British Police Made Serious Errors In Mark Duggan Case

Mark Duggan was pulled from a taxi and shot

Tottenham MP David Lammy has said that Britain’s Independent police complaints comission (IPCC) made ‘serious errors’ when dealing with the murder of Mark Duggan.

Lammy’s comments come after the police watchdog apologised for their lack of supoport to the 29-year-old’s family after he was shot by police on August 4.

The MP also called for ‘significant reforms’ to be made in the IPCC.

He said: “There were serious errors of judgement by both the IPCC and the Metropolitan police in the days following Mark Duggan’s death.”

He continued: “It is any family’s worst nightmare to get a knock on the door telling them that their son or daughter has died. Mark Duggan’s parents weren’t even afforded that courtesy.”

“The IPCC have suffered from a significant credibility gap in Tottenham. They have accepted that they made mistakes – very serious mistakes, given the riots that followed. Now we need to see some significant reforms of the IPCC to make sure this never happens again,” he added.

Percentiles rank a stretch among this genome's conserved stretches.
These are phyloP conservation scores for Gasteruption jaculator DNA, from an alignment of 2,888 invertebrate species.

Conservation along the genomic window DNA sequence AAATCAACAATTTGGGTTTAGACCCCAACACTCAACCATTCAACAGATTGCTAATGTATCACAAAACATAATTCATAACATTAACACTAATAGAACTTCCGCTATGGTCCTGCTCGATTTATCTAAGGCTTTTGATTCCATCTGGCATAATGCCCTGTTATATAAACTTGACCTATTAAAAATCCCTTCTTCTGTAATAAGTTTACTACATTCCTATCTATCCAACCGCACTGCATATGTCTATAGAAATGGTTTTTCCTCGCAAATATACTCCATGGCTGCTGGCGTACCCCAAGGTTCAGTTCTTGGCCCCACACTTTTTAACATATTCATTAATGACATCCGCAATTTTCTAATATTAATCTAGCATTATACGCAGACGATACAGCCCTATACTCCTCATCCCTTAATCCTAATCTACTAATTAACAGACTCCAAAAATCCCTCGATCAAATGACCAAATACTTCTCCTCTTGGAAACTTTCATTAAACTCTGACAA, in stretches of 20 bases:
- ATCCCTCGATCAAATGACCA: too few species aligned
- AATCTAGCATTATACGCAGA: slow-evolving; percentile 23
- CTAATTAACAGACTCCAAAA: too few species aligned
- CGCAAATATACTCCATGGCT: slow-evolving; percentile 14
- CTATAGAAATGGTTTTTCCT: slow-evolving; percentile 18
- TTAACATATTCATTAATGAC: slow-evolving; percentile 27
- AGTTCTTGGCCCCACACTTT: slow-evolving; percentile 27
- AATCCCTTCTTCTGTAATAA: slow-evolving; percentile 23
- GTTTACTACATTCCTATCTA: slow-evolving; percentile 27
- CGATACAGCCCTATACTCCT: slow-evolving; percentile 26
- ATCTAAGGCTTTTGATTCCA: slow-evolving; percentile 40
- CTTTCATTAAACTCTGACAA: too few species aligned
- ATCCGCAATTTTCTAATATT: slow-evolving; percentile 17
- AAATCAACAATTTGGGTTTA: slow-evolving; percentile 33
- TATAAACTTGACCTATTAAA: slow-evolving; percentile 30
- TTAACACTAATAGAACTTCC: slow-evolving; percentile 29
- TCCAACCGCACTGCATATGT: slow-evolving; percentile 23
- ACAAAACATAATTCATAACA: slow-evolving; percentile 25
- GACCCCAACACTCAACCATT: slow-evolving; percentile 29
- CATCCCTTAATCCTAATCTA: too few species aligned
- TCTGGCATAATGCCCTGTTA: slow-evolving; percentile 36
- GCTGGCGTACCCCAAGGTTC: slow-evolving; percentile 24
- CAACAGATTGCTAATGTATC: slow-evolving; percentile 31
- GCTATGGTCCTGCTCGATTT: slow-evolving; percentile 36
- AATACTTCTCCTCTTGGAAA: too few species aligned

Mark’s death in his Tottenham hometown acted as a catalyst for the riots that broke out in London and cities across Britain.

In a statement by IPCC Commissioner, Rachel Cerfontyne, said: “What is clear from this case is that a grieving family, suffering from shock, felt badly treated by the police and the IPCC.”

She added: “The MPS has apologised to the family for the way in which Mr Duggan’s parents became aware of his death and I have told them how sorry I am that the IPCC did not provide more support, nor visit them the day after Mr Duggan’s death.”